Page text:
The mevalonate pathway has been successfully targeted by statins, inhibitors of the 3-hyroxyl-3-methylglutamyl Co-Enzyme A Reductase (HMGCR). Owing to the outstanding clinical safety profile and immune-modulatory capacity, there are tremendous interests in applying statins to treat other diseases such as multiple sclerosis (MS), a diseases caused by autoimmunity to human brain. However, a few clinical trials failed to establish firmly a positive effect of statins use in controlling disease progression in MS patients. We lack the in depth understanding of the role of the mevalonate pathway in the pathogenesis and disease progression in MS to rationally design strategies to target the mevalonate pathway. On going work in our lab is aiming at studying how protein geranylgeranylation may alter cytokine milieu, antigen presentation processes and cognate T-cell and antigen presenting cell interaction that eventually lead to the differentiation of the pathogenic auto-responsive IL-17 and IFNg-producing T cell subsets. These T cell subsets are believed to play pivotal roles in the pathogenesis of MS.
Statins have achieved tremendous success in preventing cardiovascular diseases. However, statin use does come with a price. One of the side effects is increased incidences of type diabetes mellitus. Millions of patients around the globe depends on statins to control they cholesterol level and to prevent CVDs. We are interested in studying how suppression of the mevalonate pathway may cause metabolic diseases. We are collaborating with experts of metabolomics to elucidate the underlying pathogenic mechanisms.
Another ongoing research in our lab is how the mevalonate pathway controls osteoclastogenesis. The Nitrogen containing bisphosphonates (NBPs) have been used successfully to treat osteoporosis for more than 40 years. NBPs inhibits the function of farnesyl pyrophosphate synthase, another essential enzyme in the mevalonate pathway. However, how mevalonate pathway controls osteoclastogenesis remains obscure. Using a mouse model with protein geranylgeranylation deficiency, we are dissecting the detailed molecular mechanisms how inflammatory conditions may alter osteoclastogenesis pathway and the advantage as well as shortfalls of NBPs in treating osteoporosis.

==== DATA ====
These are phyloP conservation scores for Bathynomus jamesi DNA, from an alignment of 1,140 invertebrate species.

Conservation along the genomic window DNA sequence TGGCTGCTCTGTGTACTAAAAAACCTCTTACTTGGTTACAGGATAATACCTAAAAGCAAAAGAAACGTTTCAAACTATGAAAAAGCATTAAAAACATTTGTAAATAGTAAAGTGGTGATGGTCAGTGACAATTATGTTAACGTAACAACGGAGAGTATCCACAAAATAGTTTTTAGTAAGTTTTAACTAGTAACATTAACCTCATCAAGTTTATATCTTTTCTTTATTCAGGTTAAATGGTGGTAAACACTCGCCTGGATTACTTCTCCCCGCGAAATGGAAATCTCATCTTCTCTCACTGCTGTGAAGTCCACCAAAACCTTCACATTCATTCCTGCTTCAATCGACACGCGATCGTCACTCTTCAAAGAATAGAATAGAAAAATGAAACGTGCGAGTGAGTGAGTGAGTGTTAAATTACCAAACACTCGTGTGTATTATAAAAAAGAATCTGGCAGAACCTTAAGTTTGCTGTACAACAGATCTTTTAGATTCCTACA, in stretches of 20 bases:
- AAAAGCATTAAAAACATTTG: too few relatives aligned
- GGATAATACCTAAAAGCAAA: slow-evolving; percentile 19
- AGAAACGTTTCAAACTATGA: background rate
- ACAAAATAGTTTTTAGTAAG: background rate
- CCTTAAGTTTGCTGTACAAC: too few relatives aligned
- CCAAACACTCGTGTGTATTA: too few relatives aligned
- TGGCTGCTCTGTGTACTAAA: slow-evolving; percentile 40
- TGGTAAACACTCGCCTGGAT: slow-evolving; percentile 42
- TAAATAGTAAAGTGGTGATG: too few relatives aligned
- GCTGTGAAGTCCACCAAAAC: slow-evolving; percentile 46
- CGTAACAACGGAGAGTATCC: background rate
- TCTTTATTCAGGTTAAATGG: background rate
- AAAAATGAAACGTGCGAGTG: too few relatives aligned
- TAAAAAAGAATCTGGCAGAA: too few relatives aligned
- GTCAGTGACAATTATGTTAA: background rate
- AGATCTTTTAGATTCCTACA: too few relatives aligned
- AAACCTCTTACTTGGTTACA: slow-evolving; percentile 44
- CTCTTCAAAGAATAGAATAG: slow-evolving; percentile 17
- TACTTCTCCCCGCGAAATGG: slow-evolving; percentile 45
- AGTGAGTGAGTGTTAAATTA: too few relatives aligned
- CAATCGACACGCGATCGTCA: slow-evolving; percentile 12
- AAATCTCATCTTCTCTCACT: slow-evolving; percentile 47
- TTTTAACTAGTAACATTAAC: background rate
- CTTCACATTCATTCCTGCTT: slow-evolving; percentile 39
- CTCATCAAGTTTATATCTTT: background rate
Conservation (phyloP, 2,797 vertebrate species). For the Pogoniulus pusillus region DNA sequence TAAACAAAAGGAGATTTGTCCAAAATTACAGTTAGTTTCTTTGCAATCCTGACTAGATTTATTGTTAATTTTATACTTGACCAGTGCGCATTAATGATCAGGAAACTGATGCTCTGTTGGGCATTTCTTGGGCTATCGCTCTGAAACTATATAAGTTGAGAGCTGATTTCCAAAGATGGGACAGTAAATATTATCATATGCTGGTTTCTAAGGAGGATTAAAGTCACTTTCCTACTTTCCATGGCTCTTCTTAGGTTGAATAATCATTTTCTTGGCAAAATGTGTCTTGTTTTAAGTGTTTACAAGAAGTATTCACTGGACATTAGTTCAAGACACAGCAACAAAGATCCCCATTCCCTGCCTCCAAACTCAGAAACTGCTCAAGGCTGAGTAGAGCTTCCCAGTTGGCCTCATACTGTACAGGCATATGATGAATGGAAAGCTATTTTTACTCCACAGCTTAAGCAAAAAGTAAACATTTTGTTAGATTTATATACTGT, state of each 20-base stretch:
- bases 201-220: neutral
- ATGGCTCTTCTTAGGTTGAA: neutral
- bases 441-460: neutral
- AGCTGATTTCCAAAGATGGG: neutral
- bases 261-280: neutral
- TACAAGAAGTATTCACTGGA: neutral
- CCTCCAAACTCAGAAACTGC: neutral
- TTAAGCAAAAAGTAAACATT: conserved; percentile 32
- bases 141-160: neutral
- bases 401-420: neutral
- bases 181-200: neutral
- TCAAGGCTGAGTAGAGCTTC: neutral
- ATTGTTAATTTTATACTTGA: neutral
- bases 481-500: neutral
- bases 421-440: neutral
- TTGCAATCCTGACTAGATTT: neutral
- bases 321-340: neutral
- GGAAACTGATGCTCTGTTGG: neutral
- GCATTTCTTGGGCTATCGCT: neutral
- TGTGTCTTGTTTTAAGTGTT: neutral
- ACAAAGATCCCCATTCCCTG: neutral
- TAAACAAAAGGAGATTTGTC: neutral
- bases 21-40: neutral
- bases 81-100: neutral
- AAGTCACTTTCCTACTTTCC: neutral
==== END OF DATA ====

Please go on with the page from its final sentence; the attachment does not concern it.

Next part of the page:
Cholesterols and other intermediates of the mevalonate pathway plays an essential role in cell structure and survival. Genetic lesions disturbing cholesterol biosynthesis often lead to deformation of the embryo and the fetal brain. This is because the developing fetus and fetal brain are secluded by blood –placental barrier and the blood-brain barrier that circulating cholesterol in the form of Low Density Lipoproteins (LDL) cannot penetrate. Therefore, the developing fetus and brain depends on de novo biosynthesis of cholesterols once the placental/blood or brain-blood barrier are formed. A large part of the brain is composed of cholesterols, including the insulation myelin sheath. We are also investigating how limit of cholesterol biosynthesis leads to intrauterine growth restriction and developmental defect.
Research on the mevalonate pathway have been awarded Nobel Prizes twice, one in 1964 to Drs. Konrad Block and Feodor Lynen, and most recently to Joe Goldstein and Michael Brown 1985. Yet, we are still just at the beginning to understand how this fundamental pathway regulates other signaling networks and how itself is controlled by other signaling circuits. Studying of this pathway and its interaction with other signaling circuits of the body will continue to provide us new clues for fighting human diseases.